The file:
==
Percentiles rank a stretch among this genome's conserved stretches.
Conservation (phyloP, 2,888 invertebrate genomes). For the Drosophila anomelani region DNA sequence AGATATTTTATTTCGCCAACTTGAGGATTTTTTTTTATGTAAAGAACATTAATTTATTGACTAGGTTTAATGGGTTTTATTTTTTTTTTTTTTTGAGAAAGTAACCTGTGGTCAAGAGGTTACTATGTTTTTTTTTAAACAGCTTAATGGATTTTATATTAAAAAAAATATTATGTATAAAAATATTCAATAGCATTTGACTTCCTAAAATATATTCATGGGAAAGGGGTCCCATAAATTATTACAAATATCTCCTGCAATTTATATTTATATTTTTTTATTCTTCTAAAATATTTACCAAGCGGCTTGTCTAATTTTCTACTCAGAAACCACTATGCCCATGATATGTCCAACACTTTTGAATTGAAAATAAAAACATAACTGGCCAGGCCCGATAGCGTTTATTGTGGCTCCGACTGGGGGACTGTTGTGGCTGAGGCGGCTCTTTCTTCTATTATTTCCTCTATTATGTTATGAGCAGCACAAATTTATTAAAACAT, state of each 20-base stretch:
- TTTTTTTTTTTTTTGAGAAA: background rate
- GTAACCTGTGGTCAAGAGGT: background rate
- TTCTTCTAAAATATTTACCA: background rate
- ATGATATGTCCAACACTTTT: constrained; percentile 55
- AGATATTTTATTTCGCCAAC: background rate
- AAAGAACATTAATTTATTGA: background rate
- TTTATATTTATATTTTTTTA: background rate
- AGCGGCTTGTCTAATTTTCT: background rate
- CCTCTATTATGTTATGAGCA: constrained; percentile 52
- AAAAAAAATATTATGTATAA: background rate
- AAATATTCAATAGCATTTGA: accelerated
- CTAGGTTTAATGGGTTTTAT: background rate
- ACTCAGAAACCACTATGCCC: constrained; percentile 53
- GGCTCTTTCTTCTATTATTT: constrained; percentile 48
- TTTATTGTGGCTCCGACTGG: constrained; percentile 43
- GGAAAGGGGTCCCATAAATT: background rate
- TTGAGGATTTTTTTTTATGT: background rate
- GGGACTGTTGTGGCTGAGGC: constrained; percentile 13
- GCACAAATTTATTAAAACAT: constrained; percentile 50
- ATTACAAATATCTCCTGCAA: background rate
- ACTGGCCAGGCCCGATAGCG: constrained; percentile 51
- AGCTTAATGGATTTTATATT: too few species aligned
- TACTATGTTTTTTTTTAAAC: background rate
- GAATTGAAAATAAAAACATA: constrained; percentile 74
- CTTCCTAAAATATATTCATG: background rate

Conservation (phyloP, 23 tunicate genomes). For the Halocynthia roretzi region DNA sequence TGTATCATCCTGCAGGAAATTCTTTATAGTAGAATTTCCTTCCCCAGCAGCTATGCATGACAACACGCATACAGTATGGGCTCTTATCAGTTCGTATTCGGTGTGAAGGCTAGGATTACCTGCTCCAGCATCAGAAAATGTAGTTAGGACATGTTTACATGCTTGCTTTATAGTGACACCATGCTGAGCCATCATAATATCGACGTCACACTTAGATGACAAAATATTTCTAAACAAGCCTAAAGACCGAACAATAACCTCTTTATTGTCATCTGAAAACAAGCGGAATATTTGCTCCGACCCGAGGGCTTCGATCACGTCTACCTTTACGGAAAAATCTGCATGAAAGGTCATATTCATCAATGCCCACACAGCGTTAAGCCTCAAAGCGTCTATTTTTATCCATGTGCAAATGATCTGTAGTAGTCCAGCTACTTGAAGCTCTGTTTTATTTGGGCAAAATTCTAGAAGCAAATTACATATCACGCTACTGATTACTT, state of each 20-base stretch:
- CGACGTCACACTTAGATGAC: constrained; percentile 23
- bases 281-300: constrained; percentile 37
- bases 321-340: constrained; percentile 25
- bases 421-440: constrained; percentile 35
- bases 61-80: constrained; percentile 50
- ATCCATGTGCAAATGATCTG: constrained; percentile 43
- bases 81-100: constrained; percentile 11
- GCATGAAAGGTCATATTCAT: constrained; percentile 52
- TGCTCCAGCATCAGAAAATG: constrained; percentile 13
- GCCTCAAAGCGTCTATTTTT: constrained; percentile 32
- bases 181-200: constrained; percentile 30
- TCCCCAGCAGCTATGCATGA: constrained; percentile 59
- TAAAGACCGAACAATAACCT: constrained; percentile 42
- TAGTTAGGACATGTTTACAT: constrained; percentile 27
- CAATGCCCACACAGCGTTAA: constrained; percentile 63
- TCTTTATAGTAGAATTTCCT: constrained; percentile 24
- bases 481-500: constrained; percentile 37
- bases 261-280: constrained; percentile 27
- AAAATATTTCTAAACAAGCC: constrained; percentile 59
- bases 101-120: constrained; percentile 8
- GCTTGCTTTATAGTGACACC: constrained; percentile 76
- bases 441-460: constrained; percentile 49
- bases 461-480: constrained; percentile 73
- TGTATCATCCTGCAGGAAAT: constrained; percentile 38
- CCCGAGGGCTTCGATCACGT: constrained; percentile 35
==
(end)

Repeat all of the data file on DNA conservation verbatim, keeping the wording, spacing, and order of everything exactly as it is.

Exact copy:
Percentiles rank a stretch among this genome's conserved stretches.
Conservation (phyloP, 2,888 invertebrate genomes). For the Drosophila anomelani region DNA sequence AGATATTTTATTTCGCCAACTTGAGGATTTTTTTTTATGTAAAGAACATTAATTTATTGACTAGGTTTAATGGGTTTTATTTTTTTTTTTTTTTGAGAAAGTAACCTGTGGTCAAGAGGTTACTATGTTTTTTTTTAAACAGCTTAATGGATTTTATATTAAAAAAAATATTATGTATAAAAATATTCAATAGCATTTGACTTCCTAAAATATATTCATGGGAAAGGGGTCCCATAAATTATTACAAATATCTCCTGCAATTTATATTTATATTTTTTTATTCTTCTAAAATATTTACCAAGCGGCTTGTCTAATTTTCTACTCAGAAACCACTATGCCCATGATATGTCCAACACTTTTGAATTGAAAATAAAAACATAACTGGCCAGGCCCGATAGCGTTTATTGTGGCTCCGACTGGGGGACTGTTGTGGCTGAGGCGGCTCTTTCTTCTATTATTTCCTCTATTATGTTATGAGCAGCACAAATTTATTAAAACAT, state of each 20-base stretch:
- TTTTTTTTTTTTTTGAGAAA: background rate
- GTAACCTGTGGTCAAGAGGT: background rate
- TTCTTCTAAAATATTTACCA: background rate
- ATGATATGTCCAACACTTTT: constrained; percentile 55
- AGATATTTTATTTCGCCAAC: background rate
- AAAGAACATTAATTTATTGA: background rate
- TTTATATTTATATTTTTTTA: background rate
- AGCGGCTTGTCTAATTTTCT: background rate
- CCTCTATTATGTTATGAGCA: constrained; percentile 52
- AAAAAAAATATTATGTATAA: background rate
- AAATATTCAATAGCATTTGA: accelerated
- CTAGGTTTAATGGGTTTTAT: background rate
- ACTCAGAAACCACTATGCCC: constrained; percentile 53
- GGCTCTTTCTTCTATTATTT: constrained; percentile 48
- TTTATTGTGGCTCCGACTGG: constrained; percentile 43
- GGAAAGGGGTCCCATAAATT: background rate
- TTGAGGATTTTTTTTTATGT: background rate
- GGGACTGTTGTGGCTGAGGC: constrained; percentile 13
- GCACAAATTTATTAAAACAT: constrained; percentile 50
- ATTACAAATATCTCCTGCAA: background rate
- ACTGGCCAGGCCCGATAGCG: constrained; percentile 51
- AGCTTAATGGATTTTATATT: too few species aligned
- TACTATGTTTTTTTTTAAAC: background rate
- GAATTGAAAATAAAAACATA: constrained; percentile 74
- CTTCCTAAAATATATTCATG: background rate

Conservation (phyloP, 23 tunicate genomes). For the Halocynthia roretzi region DNA sequence TGTATCATCCTGCAGGAAATTCTTTATAGTAGAATTTCCTTCCCCAGCAGCTATGCATGACAACACGCATACAGTATGGGCTCTTATCAGTTCGTATTCGGTGTGAAGGCTAGGATTACCTGCTCCAGCATCAGAAAATGTAGTTAGGACATGTTTACATGCTTGCTTTATAGTGACACCATGCTGAGCCATCATAATATCGACGTCACACTTAGATGACAAAATATTTCTAAACAAGCCTAAAGACCGAACAATAACCTCTTTATTGTCATCTGAAAACAAGCGGAATATTTGCTCCGACCCGAGGGCTTCGATCACGTCTACCTTTACGGAAAAATCTGCATGAAAGGTCATATTCATCAATGCCCACACAGCGTTAAGCCTCAAAGCGTCTATTTTTATCCATGTGCAAATGATCTGTAGTAGTCCAGCTACTTGAAGCTCTGTTTTATTTGGGCAAAATTCTAGAAGCAAATTACATATCACGCTACTGATTACTT, state of each 20-base stretch:
- CGACGTCACACTTAGATGAC: constrained; percentile 23
- bases 281-300: constrained; percentile 37
- bases 321-340: constrained; percentile 25
- bases 421-440: constrained; percentile 35
- bases 61-80: constrained; percentile 50
- ATCCATGTGCAAATGATCTG: constrained; percentile 43
- bases 81-100: constrained; percentile 11
- GCATGAAAGGTCATATTCAT: constrained; percentile 52
- TGCTCCAGCATCAGAAAATG: constrained; percentile 13
- GCCTCAAAGCGTCTATTTTT: constrained; percentile 32
- bases 181-200: constrained; percentile 30
- TCCCCAGCAGCTATGCATGA: constrained; percentile 59
- TAAAGACCGAACAATAACCT: constrained; percentile 42
- TAGTTAGGACATGTTTACAT: constrained; percentile 27
- CAATGCCCACACAGCGTTAA: constrained; percentile 63
- TCTTTATAGTAGAATTTCCT: constrained; percentile 24
- bases 481-500: constrained; percentile 37
- bases 261-280: constrained; percentile 27
- AAAATATTTCTAAACAAGCC: constrained; percentile 59
- bases 101-120: constrained; percentile 8
- GCTTGCTTTATAGTGACACC: constrained; percentile 76
- bases 441-460: constrained; percentile 49
- bases 461-480: constrained; percentile 73
- TGTATCATCCTGCAGGAAAT: constrained; percentile 38
- CCCGAGGGCTTCGATCACGT: constrained; percentile 35